Peter Schrag

Peter Schrag, a longtime education writer and editor, is the author of Paradise Lost: California's Experience, America's Future and most recently, California: America's High-Stakes Experiment. He is a former editorial page editor of the Sacramento Bee.

Recent Articles

New Page, Old Lesson

A few years ago educational standards and national testing seemed on their way. But the push for standards has set off predictable reactions from different quarters. Ironically, testing now may be downgraded in importance.

I in February of 1997, when Bill Clinton made national school standards and testing a centerpiece of his second-term domestic program, it became one of the biggest applause lines of his State of the Union address. What could be more self-evident for a nation convinced that its schools, if not actually failing, were running a poor second (or third, or tenth) behind Japan, behind Singapore, behind Taiwan, behind Korea—and that if something weren't done, our economic competitors, with better-educated people and more highly skilled workers, would beat our brains out [see " Are U.S. Students Behind? "]? Tests geared to national norms—or better yet, world standards—would inform parents about how well, or how badly, their kids were really doing. No more Lake Wobegon effect; no more false optimism from local school administrators trying to look good. Nonetheless, no one should be surprised that Clinton's proposal for voluntary national tests—reading in the fourth grade and math in the eighth—...

End of the Second Chance?

Last spring's decision of the trustees of the City University of New York to phase out remedial education at CUNY's ten four-year colleges—and thus deny admission to most of the students who need it—has become something of a seminal event, not only in higher education, but in our larger culture wars. CUNY took an issue that had been festering for years in hundreds of institutions, and hit it with a sledgehammer. Under the trustees' decision, which followed intense political pressure from Mayor Rudolph Giuliani and, indirectly, from Governor George Pataki, remediation would be shifted to CUNY's two-year colleges, to private tutoring companies, or to precollege summer programs. In any case, beginning in the fall of 1999, remediation for most students was to be phased out at CUNY four-year colleges, and any student who could not pass CUNY's placement tests in math, reading, or composition would have to start her postsecondary education somewhere else. In effect, the...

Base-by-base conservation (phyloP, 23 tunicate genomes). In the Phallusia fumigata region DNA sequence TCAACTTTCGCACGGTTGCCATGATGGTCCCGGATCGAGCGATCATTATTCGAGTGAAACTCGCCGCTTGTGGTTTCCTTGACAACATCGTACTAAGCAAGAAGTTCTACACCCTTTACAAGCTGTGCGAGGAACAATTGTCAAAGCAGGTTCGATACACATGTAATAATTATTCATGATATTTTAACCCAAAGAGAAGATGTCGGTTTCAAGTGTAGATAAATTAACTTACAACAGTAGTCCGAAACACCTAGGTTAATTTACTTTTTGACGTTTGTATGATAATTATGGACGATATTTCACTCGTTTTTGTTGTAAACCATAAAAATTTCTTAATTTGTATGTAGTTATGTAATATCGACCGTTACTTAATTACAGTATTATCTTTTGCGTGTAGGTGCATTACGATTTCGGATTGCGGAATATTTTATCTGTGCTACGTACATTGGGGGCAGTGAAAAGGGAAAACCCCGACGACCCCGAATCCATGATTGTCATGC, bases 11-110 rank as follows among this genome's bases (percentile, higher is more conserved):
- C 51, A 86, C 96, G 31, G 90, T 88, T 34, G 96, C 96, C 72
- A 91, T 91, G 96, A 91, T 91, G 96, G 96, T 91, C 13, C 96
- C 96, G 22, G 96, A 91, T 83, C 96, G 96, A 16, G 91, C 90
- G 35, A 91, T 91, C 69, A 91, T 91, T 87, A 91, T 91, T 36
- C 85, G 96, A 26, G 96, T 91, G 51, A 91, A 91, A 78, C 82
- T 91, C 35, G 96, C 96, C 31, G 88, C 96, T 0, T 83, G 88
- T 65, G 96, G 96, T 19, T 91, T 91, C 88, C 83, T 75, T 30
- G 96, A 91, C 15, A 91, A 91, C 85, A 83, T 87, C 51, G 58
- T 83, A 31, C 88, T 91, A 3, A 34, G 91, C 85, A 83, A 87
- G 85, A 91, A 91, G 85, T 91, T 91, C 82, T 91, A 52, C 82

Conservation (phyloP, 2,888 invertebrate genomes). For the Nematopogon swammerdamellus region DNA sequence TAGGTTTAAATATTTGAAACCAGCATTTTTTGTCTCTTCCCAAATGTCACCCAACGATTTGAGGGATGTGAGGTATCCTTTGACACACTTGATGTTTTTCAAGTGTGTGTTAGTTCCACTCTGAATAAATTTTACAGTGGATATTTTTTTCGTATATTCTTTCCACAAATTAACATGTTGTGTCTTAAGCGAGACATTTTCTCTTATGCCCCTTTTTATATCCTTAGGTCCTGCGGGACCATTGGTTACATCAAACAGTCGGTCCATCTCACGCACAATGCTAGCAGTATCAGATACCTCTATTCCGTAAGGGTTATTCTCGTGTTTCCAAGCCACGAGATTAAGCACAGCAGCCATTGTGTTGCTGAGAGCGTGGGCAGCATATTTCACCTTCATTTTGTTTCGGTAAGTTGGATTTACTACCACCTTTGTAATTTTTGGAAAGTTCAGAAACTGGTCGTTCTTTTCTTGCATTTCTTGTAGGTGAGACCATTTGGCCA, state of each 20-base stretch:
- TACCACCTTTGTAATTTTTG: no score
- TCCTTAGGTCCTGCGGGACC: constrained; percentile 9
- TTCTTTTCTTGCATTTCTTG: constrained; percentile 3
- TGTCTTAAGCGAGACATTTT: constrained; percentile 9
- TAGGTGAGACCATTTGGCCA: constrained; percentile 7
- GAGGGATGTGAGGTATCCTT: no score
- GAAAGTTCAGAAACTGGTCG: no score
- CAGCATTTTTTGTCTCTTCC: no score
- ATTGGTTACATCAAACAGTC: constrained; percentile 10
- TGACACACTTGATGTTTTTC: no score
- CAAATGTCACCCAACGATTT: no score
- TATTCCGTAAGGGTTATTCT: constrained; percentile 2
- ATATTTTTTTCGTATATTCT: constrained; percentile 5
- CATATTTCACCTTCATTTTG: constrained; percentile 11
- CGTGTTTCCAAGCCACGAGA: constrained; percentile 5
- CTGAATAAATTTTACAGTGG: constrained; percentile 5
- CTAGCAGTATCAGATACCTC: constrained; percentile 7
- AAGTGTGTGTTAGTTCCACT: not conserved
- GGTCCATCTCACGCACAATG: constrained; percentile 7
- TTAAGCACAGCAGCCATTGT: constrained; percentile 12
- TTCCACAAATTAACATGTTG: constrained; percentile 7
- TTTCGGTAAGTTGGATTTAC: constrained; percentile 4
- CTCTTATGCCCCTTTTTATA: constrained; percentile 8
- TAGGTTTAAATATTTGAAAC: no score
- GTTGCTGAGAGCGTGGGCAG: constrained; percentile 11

The Voucher Seduction

Late this summer, just as Texas Governor George W. Bush was beginning to convince a lot of people around the country that his state's public school reforms were lifting the test scores of even the poorest students, along came presidential candidate Bush bearing an altogether different message: when we fail, let them eat vouchers. If he becomes president, Bush told a group of Latino business leaders in Los Angeles, he will take steps to transfer federal Title I money from consistently failing schools- $1,500 per child per year- and give it to parents to use in any tutoring program or in any alternative school, public or private, that the parents choose: "Whatever offers hope." Maybe even Bush isn't convinced that Texas, which had been getting lots of adulatory media attention for its self- proclaimed high achievement standards and its tough school accountability program, is such a great reform model. Bush's proposal is loaded with questions and unresolved problems. The $1,500, really a...

Too Good to Be True

Who'd have ever thought that Texas, famous for finding all sorts of silly things to boast about, would suddenly find cause to brag about its educational achievements? Not a little, but a whole lot. And who'd have thought that what some people have come to call the Texas Miracle would be regarded with great respect, if not reverence, by a worshipful press and by politicians from one end of the country to the other. In education reform circles these days, Texas is everywhere. If Governor George W. Bush is elected president, the Texas school reforms—and particularly the state's whips-and-chains accountability system—are likely to become a model for national education policy, as they already are in a large number of states. "We're no longer comparing ourselves with the poor southern states, like we used to," said Ann Smisko, an associate commissioner in the Texas Education Agency (TEA). "Now we're taking on everybody." It's on those claims of achievement that much of Bush's legitimacy as...

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